Mr. Sukup is a native of Nebraska, and was born in 1876. His father, James B. Sukup, was a native of Germany, who came to this county, and settled in Minnesota, later locating in Nebraska -- first in Niobrara, an (sic) then, in 1865, at Norfolk, where he took up a tree claim, and built a good sod house. He afterwards came to Knox county, where he took up a tree claim, and built a log house, which was later destroyed, together with the trees on the claim, by prairie fire. This misfortune caused him to lose the claim. The family also suffered many other hardships in those early days, grasshoppers and hot winds destroying their crops.
Our subject A. W. Sukup, was united in marriage to Mary Chocholousek in 1900, and two children have been born to them.


Delancy L. Culver, a son of A. L. and Abigal Culver, was born in Wisconsin, September 17, 1848, and was fourth in a family of ten children. The mother died in 1862, and the father in 1893. Two brother (sic), Charles and Fred, live in Albion, Iowa,* and one sister in California. The father of our subject was a seeker after gold in California in 1849.
Mr. Culver received his education in his native state, and engaged in farming. February 15, 1865, he enlisted in Company A, Forty-ninth Volunteer Infantry, and served until the close of the war, receiving his honorable discharge, November 25, 1865.
On January 15, 1874, Mr. Culver was married to Mary Elizabeth Jones, who was a teacher in the public schools of Wisconsin. Mr. and Mrs. Culver have had two children: Hugh L., who lives in Council Bluffs, Iowa, married Francis Standerwick, of Boone county, and has two children, both boys and Maud, who married Frank Letson, and has one daughter, lives in Gordon, Nebraska. The father of Mrs. Jones died in 1906, and her mother lives in Grand Island, Wisconsin, one brother in Oklahoma, and two sisters and two brothers in Wisconsin.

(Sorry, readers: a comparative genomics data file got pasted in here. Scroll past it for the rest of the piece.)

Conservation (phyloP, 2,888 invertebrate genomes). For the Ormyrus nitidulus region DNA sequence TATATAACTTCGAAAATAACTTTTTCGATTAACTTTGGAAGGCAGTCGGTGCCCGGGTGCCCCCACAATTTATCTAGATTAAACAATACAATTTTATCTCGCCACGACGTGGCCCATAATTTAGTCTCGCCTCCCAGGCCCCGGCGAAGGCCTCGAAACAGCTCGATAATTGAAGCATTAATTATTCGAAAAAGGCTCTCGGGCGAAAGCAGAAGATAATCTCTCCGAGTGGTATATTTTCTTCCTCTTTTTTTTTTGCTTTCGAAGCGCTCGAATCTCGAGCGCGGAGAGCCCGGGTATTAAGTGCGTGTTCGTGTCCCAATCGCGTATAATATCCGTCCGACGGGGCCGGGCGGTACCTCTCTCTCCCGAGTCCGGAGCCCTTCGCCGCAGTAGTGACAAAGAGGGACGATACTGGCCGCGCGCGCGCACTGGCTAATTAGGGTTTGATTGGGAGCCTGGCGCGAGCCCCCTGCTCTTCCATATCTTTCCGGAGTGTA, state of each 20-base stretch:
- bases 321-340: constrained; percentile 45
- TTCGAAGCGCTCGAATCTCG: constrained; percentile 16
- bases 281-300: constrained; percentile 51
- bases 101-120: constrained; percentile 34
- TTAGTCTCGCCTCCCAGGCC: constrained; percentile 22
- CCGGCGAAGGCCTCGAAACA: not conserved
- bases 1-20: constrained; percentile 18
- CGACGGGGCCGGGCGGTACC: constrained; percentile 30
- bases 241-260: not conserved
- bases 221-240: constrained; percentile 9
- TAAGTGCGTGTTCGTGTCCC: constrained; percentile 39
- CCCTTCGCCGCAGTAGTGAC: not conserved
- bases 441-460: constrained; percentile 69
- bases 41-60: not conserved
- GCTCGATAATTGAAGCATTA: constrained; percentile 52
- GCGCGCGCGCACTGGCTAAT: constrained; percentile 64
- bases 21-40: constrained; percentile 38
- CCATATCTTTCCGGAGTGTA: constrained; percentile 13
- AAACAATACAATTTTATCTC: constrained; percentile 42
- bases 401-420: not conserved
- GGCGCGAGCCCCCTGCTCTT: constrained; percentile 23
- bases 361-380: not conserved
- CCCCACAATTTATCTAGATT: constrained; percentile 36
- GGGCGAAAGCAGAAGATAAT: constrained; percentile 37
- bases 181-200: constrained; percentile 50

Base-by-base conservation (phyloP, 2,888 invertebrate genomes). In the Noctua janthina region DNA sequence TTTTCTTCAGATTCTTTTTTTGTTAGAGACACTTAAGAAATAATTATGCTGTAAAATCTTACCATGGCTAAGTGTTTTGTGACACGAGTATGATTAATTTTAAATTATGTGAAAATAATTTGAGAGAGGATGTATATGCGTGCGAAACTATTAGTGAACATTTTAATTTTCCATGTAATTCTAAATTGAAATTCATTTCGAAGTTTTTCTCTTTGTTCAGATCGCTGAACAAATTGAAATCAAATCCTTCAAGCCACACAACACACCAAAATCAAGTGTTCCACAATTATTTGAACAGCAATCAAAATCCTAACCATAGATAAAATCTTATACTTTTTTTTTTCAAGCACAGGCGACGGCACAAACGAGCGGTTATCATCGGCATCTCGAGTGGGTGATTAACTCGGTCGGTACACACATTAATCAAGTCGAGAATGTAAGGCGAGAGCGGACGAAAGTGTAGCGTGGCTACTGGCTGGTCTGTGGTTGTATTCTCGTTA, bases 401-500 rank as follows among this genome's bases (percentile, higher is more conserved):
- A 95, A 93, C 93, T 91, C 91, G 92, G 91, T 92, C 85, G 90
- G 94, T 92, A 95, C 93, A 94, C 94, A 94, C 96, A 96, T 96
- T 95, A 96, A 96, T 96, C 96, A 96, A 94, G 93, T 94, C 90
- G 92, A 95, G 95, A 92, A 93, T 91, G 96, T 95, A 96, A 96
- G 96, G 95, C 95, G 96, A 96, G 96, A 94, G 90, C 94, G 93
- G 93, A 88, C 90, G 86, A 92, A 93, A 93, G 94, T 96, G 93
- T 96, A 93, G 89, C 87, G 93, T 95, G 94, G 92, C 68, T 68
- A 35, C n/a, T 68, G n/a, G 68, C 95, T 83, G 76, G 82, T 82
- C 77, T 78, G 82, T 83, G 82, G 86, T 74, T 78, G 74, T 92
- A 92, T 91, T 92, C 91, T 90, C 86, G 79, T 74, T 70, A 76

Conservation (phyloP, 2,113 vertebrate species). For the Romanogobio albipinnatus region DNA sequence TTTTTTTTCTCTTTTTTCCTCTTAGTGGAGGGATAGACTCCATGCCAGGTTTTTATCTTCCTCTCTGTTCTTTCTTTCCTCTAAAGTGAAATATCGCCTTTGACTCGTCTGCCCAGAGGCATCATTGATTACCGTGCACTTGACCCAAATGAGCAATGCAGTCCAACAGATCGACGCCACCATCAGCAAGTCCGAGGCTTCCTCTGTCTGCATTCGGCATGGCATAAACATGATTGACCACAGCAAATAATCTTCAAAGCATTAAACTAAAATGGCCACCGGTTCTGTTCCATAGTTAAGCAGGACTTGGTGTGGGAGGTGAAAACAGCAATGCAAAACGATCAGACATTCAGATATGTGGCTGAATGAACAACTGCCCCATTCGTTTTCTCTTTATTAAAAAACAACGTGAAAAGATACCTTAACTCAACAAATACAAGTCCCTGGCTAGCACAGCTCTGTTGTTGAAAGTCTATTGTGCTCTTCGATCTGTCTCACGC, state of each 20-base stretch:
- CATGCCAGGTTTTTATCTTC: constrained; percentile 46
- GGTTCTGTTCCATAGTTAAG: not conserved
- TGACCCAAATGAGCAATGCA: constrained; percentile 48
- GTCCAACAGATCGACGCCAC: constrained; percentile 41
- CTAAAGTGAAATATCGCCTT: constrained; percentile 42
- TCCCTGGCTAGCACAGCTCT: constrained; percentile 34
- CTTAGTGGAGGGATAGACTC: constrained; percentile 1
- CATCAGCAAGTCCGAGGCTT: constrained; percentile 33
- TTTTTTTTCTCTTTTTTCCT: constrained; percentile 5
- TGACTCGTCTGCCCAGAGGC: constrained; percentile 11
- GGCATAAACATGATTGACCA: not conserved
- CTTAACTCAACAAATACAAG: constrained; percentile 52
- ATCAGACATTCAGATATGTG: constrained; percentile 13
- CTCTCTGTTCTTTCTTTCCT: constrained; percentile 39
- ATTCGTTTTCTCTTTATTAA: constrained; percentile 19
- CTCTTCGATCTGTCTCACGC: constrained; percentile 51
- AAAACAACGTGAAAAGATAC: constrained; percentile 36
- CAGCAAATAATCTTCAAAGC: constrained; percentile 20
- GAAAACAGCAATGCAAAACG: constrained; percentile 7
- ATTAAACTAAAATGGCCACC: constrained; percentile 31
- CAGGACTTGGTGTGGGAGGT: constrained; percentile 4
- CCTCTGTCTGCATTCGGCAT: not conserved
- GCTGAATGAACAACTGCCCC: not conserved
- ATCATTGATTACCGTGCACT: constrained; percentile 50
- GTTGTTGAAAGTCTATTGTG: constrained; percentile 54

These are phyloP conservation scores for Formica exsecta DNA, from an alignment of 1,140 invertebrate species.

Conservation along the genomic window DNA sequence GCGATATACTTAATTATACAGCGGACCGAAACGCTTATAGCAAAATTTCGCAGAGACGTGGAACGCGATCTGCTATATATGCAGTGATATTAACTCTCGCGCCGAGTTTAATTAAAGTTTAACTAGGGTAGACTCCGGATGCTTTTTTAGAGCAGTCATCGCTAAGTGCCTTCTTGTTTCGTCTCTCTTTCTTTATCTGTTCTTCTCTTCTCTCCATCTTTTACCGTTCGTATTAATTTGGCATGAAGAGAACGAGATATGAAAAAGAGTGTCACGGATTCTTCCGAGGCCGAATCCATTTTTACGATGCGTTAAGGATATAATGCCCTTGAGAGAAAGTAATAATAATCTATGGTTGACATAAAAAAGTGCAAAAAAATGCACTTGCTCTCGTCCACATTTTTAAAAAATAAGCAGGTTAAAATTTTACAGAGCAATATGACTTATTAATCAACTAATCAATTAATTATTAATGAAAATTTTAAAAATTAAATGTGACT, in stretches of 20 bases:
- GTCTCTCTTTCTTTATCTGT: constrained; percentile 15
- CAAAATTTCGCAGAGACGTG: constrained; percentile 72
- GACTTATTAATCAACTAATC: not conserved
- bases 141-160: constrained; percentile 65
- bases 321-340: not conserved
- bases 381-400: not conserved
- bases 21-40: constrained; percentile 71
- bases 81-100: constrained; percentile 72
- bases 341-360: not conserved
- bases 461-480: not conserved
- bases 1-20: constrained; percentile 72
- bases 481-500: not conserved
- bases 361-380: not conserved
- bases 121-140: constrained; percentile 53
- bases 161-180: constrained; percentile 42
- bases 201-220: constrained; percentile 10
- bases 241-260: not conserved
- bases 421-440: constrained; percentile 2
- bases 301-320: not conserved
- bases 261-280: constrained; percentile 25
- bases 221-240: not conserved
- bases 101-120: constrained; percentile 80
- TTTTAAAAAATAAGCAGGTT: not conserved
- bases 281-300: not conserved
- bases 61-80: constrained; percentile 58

In the spring of 1879, Mr. Culver came with his family to Boone county, Nebraska, and homesteaded one hundred and sixty acres of land in the southwest quarter of section five, township nineteen, range five, which remained his home farm until 1902, when he retired from active farm live and moved to Albion, purchasing a fine home, where he now lives. He has been prosperous and successful, and owns three hundred and twenty acres of land, together with valuable property in Albion.

*See article for brother Charles, living in Albion, NE!


Seth Miller, one of the old settlers of Antelope county, occupies a good home and valuable property in section twenty-two, township twenty-six, range eight. He has done his share in the upbuilding of his locality, and is well and favorably known throughout this part of the county.
Mr. Miller is a native of Iowa, and was born in 1862. His father, Earl G. Miller, was born in the state of New York in 1816, of German descent, and his mother, who was Miss Hawley before her marriage, was born in 1823, of French descent.
Our subject lived in his birthplace until he was twenty-eight years of age, receiving his education in the country schools. In 1890, the elder Miller traded his farm in Iowa for the farm on which our subject now resides. Gregory Miller, a brother of our subject, took up a homestead.
In 1904, Mr. Miller was united in marriage to Miss Adams, and they are the parents of two children, Flosy and Earl.


William Krueger, a native of Germany, and son of August Krueger, was a laborer in Germany, and served in the war of 1871. He came to America from Braman province on the steamship Herman, and settled in Madison county, Nebraska, in 1876. In 1884, he came to Pierce county, and now owns three hundred and twenty acres